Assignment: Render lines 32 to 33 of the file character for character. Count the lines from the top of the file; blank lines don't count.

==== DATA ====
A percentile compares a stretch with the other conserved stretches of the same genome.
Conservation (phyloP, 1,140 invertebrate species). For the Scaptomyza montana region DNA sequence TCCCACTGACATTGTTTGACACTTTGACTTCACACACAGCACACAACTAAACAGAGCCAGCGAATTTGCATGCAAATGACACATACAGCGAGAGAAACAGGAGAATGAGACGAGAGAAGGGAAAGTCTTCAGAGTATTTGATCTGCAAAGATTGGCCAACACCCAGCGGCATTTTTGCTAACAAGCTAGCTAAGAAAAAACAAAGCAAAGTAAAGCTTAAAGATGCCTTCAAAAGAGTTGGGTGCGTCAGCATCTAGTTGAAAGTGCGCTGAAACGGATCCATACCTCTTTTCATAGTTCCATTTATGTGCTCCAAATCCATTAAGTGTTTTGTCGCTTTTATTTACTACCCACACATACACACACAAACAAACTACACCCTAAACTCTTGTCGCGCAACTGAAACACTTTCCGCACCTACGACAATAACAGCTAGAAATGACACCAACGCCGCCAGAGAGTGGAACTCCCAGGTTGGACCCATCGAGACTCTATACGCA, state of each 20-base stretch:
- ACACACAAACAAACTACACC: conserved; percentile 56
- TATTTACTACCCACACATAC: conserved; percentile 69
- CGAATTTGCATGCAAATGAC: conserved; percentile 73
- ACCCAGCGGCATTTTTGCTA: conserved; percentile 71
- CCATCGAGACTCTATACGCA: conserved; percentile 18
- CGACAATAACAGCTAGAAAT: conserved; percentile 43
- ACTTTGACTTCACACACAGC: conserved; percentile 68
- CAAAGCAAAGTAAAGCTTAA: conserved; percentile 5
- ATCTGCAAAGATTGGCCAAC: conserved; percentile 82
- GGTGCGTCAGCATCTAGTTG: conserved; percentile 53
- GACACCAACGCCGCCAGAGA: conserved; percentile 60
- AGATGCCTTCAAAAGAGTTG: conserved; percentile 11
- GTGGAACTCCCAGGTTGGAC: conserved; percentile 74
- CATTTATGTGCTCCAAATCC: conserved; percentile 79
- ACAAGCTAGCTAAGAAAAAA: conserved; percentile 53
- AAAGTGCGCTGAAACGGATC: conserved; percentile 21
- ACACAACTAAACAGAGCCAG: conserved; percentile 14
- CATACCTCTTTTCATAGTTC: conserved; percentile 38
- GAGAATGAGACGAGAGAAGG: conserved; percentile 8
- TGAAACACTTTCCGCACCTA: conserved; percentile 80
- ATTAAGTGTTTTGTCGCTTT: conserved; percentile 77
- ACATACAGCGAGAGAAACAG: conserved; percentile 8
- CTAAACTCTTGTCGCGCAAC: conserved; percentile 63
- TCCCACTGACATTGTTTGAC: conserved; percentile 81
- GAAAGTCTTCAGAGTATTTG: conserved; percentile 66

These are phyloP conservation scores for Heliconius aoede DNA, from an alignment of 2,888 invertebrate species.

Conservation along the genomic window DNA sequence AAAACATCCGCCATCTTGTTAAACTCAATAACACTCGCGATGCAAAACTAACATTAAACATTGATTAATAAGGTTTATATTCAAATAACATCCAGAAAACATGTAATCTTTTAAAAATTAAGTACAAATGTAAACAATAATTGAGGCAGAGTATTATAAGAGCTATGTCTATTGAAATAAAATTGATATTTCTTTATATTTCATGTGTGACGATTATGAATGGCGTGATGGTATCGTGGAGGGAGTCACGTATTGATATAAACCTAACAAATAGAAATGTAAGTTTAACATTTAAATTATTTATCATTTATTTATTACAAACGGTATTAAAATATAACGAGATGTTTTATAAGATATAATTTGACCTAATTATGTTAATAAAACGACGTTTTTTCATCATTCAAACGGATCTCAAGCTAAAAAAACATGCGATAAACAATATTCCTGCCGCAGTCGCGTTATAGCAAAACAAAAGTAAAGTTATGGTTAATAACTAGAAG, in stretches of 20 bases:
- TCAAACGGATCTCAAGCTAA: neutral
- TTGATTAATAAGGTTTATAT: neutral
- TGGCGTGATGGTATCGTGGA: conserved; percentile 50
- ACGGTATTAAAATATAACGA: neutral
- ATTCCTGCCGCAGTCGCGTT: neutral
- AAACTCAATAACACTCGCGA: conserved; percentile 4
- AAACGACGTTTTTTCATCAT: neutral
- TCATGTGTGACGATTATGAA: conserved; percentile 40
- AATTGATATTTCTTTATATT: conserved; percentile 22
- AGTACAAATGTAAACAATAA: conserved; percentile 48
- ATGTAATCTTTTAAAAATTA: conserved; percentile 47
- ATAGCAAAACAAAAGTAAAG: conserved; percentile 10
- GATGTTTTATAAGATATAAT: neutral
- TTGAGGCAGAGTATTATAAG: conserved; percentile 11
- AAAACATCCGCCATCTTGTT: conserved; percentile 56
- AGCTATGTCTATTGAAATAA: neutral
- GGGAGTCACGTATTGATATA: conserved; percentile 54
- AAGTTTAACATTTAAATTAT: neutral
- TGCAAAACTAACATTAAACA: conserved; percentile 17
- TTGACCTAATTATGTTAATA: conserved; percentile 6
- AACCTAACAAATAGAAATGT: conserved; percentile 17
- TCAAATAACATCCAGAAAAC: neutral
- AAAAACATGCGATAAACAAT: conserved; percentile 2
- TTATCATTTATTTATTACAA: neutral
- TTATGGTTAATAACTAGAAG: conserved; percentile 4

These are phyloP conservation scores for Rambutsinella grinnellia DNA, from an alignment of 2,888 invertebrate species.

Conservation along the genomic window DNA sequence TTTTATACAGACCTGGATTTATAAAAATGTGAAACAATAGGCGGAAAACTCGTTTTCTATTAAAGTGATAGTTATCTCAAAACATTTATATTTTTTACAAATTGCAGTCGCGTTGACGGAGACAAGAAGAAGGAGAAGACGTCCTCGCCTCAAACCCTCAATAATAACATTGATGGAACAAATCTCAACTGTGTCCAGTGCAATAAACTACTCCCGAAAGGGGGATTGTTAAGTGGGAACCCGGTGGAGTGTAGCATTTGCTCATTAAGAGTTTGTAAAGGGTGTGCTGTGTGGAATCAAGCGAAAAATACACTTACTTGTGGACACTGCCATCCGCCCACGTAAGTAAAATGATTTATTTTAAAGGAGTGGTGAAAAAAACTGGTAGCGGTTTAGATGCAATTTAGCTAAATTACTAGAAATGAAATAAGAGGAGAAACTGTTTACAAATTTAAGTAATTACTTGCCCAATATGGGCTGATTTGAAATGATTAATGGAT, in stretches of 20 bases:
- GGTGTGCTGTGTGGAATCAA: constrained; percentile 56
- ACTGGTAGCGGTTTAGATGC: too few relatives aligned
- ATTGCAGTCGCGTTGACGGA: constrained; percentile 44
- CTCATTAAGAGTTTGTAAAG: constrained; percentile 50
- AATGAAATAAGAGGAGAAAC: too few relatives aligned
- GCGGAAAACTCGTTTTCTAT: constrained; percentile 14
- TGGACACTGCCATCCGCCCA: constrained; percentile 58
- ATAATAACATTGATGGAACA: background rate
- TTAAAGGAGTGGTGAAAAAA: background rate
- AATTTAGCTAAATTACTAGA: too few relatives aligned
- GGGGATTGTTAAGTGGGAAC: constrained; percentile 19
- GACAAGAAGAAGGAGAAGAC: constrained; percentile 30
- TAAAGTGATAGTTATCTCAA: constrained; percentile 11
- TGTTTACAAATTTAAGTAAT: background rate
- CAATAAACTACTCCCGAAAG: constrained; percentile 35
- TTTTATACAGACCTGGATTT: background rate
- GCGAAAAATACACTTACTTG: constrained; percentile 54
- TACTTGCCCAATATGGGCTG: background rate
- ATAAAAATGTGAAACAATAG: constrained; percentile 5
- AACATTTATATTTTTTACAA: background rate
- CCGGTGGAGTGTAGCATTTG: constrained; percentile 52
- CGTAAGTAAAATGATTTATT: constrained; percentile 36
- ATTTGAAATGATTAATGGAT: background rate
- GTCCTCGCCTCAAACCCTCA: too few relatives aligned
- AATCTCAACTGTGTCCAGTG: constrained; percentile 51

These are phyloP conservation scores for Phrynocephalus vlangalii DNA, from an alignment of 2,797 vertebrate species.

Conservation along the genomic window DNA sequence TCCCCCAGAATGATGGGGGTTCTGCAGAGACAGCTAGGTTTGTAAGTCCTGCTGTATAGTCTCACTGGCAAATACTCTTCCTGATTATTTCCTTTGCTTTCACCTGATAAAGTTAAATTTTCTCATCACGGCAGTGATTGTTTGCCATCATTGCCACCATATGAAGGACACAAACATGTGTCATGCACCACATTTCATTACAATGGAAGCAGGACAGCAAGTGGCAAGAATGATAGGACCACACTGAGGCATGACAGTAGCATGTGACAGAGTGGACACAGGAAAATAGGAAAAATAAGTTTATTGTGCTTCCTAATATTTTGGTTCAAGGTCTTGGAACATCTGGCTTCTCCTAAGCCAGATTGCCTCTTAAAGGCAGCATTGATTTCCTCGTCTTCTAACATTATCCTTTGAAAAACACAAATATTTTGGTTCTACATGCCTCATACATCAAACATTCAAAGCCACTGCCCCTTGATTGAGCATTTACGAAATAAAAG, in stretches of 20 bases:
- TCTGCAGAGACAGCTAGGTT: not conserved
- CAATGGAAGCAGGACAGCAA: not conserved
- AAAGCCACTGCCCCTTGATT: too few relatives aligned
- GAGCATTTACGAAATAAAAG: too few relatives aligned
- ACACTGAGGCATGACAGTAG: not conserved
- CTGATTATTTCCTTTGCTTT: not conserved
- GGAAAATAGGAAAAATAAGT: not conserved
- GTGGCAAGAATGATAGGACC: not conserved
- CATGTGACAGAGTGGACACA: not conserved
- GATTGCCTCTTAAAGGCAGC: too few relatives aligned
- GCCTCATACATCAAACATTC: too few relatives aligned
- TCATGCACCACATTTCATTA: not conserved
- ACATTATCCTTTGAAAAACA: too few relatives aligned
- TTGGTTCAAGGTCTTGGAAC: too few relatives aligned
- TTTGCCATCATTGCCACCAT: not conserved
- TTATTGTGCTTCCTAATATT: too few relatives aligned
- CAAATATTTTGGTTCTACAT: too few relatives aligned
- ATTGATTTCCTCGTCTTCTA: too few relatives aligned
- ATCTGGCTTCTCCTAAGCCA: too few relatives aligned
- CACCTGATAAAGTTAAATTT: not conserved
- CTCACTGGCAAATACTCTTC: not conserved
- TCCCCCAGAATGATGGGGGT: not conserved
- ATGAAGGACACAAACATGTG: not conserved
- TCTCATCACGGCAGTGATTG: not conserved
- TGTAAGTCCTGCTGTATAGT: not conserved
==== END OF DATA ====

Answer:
- TGGCGTGATGGTATCGTGGA: conserved; percentile 50
- ACGGTATTAAAATATAACGA: neutral